(Part 3 of a Series on the Art of Kuniyoshi)
There are many more excellent prints by Kuniyoshi that I haven’t introduced yet. Before doing so, however, it would be good to say something about his position in the world of ukiyo-e.
Kuniyoshi was part of the so-called Utagawa School, to which the artists Kunisada and Hiroshige also belonged. In the late Edo period, better known as the Bakumatsu era, the Utagawa School was extremely dominant. While competitors, such as Hokusai and his followers, specialized in painting and book illustrations rather than prints, and the Torii schools only did theater advertisements, the Utagawa School artists had a good command of all the arts depicting the lives of commoners from the start. They did book illustrations for both sophisticated and popular fiction, as well as advertisements, which is why publishers greatly relied on them for their publications. With the many pupils he employed, Kuniyoshi swiftly managed to meet the publishers’ demand.
By the way, among these pupils was Kuniyoshi’s successor Tsukioka Yoshitoshi. At a mere 14 years old, he already drew a civil war triptych. While this painting was strongly influenced by Kuniyoshi, it shows early traces of Yoshitoshi’s own style.
While the master Kuniyoshi passed away in 1861 and did not live to experience the age of civilization and enlightenment, his pupil Yoshitoshi lived through the dramatic changes of the latter half of the century while he was still a young man. Naturally, this influenced his work. Orders for images of the celebrated popular novels and plays about the bloody incidents of those days poured in. In praise of Yoshitoshi’s images, he immediately received names such as “painter of blood.” Yet Yoshitoshi’s prints, which reveal extremely masterful sketching, did not fall into decline regardless of their great popularity. Ensuring their high quality, Yoshitoshi gave birth to many more excellent works of art.
Let’s have a look at one of Yoshitoshi’s early works called The Old Woman’s Sudden Greed from the series One Hundred Ghost Stories of China and Japan. The tale portrayed here, “The Tongue Cut Sparrow,” has been a much-loved story since long ago. For helping a bullied sparrow, an old man is asked by the sparrows to choose a reward between a large and small wicker trunk. The old man picks the small wicker trunk and goes home. When he opens the trunk at home, loads of golden coins pile out. Then the old man’s greedy wife, who sees everything, decides to visit the sparrows as well. She is similarly shown a large and small trunk, but takes the large one home. When she opens it at home, she is surprised. All sorts of monsters pop out, frightening her to death.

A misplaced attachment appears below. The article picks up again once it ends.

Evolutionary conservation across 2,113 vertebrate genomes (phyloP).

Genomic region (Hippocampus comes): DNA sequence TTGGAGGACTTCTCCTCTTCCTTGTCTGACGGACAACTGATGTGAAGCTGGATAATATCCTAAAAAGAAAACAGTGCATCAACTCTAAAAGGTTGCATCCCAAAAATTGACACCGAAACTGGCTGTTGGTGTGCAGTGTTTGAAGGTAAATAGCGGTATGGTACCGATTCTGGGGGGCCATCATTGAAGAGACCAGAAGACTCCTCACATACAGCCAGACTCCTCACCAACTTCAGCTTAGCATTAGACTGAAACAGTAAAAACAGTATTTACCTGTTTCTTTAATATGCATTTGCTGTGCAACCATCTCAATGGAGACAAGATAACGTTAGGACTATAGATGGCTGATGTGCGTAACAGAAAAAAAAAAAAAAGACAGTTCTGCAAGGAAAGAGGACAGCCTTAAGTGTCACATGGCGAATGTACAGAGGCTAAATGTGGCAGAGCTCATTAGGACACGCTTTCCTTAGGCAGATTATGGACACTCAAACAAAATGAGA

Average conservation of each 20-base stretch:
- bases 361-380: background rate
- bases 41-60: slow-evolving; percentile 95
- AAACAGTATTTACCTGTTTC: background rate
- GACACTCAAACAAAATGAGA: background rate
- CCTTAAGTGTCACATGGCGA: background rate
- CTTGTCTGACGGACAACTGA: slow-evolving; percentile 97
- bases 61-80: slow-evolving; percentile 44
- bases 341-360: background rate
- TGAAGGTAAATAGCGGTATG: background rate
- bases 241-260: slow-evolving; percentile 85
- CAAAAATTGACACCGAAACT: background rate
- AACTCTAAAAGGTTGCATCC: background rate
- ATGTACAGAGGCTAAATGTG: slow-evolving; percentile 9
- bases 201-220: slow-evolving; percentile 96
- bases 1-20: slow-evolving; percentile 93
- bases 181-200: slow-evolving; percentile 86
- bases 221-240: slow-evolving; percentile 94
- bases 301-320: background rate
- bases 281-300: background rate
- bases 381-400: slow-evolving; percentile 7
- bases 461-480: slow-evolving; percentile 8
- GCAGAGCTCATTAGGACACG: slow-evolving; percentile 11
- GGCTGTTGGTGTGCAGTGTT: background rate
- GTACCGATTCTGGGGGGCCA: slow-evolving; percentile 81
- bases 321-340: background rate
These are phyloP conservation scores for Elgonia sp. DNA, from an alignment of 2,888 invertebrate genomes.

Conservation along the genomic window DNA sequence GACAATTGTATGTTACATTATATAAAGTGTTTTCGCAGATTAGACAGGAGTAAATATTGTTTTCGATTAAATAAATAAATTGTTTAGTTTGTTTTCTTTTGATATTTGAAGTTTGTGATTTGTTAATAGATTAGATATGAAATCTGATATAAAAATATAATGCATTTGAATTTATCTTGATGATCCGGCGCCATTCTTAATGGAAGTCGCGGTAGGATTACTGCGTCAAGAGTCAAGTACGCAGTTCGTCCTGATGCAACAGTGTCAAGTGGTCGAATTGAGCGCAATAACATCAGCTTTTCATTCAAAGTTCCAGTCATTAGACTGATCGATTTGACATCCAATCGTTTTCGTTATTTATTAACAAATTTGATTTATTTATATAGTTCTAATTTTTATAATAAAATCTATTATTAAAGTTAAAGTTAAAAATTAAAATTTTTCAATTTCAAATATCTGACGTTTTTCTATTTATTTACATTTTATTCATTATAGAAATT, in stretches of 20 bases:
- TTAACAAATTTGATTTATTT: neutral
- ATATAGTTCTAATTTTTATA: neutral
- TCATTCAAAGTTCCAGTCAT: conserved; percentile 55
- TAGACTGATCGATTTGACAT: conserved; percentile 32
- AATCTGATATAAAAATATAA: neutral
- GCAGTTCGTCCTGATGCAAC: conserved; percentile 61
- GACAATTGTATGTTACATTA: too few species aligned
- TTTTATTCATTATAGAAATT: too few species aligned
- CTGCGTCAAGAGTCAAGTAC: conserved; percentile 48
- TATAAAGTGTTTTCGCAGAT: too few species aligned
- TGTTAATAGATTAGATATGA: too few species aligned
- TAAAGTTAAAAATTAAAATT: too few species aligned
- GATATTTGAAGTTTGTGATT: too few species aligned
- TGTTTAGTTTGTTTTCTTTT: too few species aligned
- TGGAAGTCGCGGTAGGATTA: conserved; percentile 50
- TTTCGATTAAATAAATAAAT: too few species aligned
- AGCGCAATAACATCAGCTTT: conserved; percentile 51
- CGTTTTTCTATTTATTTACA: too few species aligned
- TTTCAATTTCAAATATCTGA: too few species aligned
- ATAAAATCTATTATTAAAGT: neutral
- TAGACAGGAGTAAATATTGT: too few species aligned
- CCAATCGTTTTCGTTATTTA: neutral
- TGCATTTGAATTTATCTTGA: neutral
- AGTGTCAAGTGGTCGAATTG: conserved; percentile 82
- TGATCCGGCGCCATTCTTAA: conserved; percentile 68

The surprised backward leaning pose of the old woman is interesting, isn’t it? Yoshitoshi drew the same theme in a late series called New Forms of Thirty-six Ghosts. When comparing these two works, the early version has thick lines, whereas the late ones has sharp lines, giving it a more modern feel.
Let me introduce another masterpiece by Yoshitoshi, a double-sheet work named Duel at the Horyukaku. It depicts the famous building named the Horyukaku tower, known from Kyokutei Bakin’s “Story of the Eight Dogs of the Satomi Clan.” The fight between the two great men Inuzuka Shino and Inukai Genpachi was drawn by various artists, such as Yoshitoshi’s master Kuniyoshi. He was probably aware of his master’s version, but he responded with a magnificent work that cannot be deemed inferior to Kuniyoshi’s masterpiece.
Toshihiko Isao, 82, is a painter and ukiyo-e scholar. Isao’s studio is chock full of thousands of old records, CDs, and books lined up along the walls. Isao has a deep and learned appreciation for music as well as art, and is particularly enamored of LPs. Isao can also play the classical guitar. He enjoys performing together with others who share his passion for music, and also likes digging through the stacks at used record shops for finds. In music as in art, Isao is always on the lookout for artists still relatively unknown to the rest of the world!